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Discussion in 'Philosophy and Religion' started by Ren, Jan 23, 2019.
Damn it. I shouldn't be going into these threads while at work.
Hehe, why not? How do you conceive of our ol' friend God, Joshua?
I do find interest in these beliefs surely and the differing stances people have on it. Nevertheless if we speak in terms of religions they all have one thing in common, a godlike entity. Being interested in these superstitions I can't say it would be meaningless, but in person I find no relief in believing such things. It's like finding meaning in something that doesn't exist, so I find it interesting as what comes to the human psyche and the need for such things.
That's true, though on certain conceptions of God, such as Spinoza's, God is essentially synonymous with Nature/the Cosmos. I think that if I were religious, I would be a pantheist à la Spinoza. His metaphysics are a beautiful edifice.
Sure, thinking god is everything and planned by him/her/it (thus eradicating free will and unique thought) is somewhat out of my realm though. Likewise I do think things happen for a reason but I don't need a god to fill in the blanks about what, how and why something happens when it happens. If life is about understanding then most surely I will try to eliminate the x factors so to speak from the equation. Don't get me wrong though, his philosophy did get my attention here
I would love to have a Theocentric perspective of the Universe in which the creation of it has been done, where the furthest developed beings from an Old Universe would take on the role to create a New Universe, which would be formed towards what they would seem is the best take on it. They would plant the seeds in which time and existence would flow and develop. They would not interact but they would have certainties put into it place so that the Universe specifically forms into a specific environment in which new beings are born to observe, grow from and eventually ascend into a new form of being that would then decide again on the creation of the next Universe. The Old Universe would wither as scattered forms of energy, leaving place for the New. Thus having an endless cycle of Rebirth. (Pretty sure this perspective is covered in several religions already in some kind of similar form, at least the Rebirth part is)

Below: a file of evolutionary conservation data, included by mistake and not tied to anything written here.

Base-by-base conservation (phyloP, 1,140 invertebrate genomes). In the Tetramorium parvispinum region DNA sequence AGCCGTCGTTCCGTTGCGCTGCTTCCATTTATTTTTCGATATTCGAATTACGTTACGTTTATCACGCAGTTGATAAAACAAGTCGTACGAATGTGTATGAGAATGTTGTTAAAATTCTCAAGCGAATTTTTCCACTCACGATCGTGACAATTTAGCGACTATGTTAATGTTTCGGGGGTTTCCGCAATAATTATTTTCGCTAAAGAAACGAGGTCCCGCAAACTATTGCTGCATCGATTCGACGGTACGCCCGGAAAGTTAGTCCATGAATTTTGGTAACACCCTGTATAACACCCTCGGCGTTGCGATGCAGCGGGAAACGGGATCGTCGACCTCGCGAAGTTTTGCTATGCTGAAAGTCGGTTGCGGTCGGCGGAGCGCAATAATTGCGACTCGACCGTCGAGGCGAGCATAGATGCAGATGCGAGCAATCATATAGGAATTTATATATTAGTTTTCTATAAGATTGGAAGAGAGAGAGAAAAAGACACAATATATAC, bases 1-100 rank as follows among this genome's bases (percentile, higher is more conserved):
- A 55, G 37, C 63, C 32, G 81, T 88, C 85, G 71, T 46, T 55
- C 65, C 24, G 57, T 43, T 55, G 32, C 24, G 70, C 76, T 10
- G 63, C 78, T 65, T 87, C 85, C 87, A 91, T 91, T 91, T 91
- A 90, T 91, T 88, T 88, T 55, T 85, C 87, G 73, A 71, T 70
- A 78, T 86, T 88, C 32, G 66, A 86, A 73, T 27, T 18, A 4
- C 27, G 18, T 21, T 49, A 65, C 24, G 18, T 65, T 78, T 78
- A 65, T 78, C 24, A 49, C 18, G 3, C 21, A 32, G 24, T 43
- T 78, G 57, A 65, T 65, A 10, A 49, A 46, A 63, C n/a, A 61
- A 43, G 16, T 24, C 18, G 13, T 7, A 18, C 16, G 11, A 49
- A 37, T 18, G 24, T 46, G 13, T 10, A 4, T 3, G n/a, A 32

I've been agnostic, even leaned towards Atheism for much of my life. That was until I realized what a fantastic opportunity it is to be a Catholic. You've got an ancient church, fraternal organizations, a political base, and a rich culture.
That's what God likes: opportunists.
"God blesses those who realize their need for him..." -Matthew 5:3-4
You'll make a great politician.
I am currently considering myself to be agnostic. I would love to believe that there is a true, fair, and just God. However, given the state of the world, that seems unlikely.
For what it's worth, I think the same as you. However, just for sake of discussion, I think the fact that most orthodox religions guarantee an after-life which is 'perfect' and heavenly full of incomprehensible joy for eternity compared with, say, a mere few decades on earth puts at least theoretical pressure. I don't think there's really any good reason to allow suffering, but that's at least somewhat controversial to some people who think you 'grow' through it. Or that at least there is something to be learned from it or some morally sufficient reason to permit it. Common views tend to involve there being 'more to life' than pain/pleasure to the point where these two are relatively minor, and not surprisingly, I think many theists share that idea. If you are viewing the suffering here in this world as too much, but you do think SOME suffering is OK, there's a lot of pressure put by the fact that the afterlife is vastly more joyful than the suffering you experience in this world. Of course, one can reject there being evidence for God's existence, but that's a totally different argument, and suggests once the theist can convince one that there are independent reasons to suspect the existence, the suffering should hardly be inexplicable.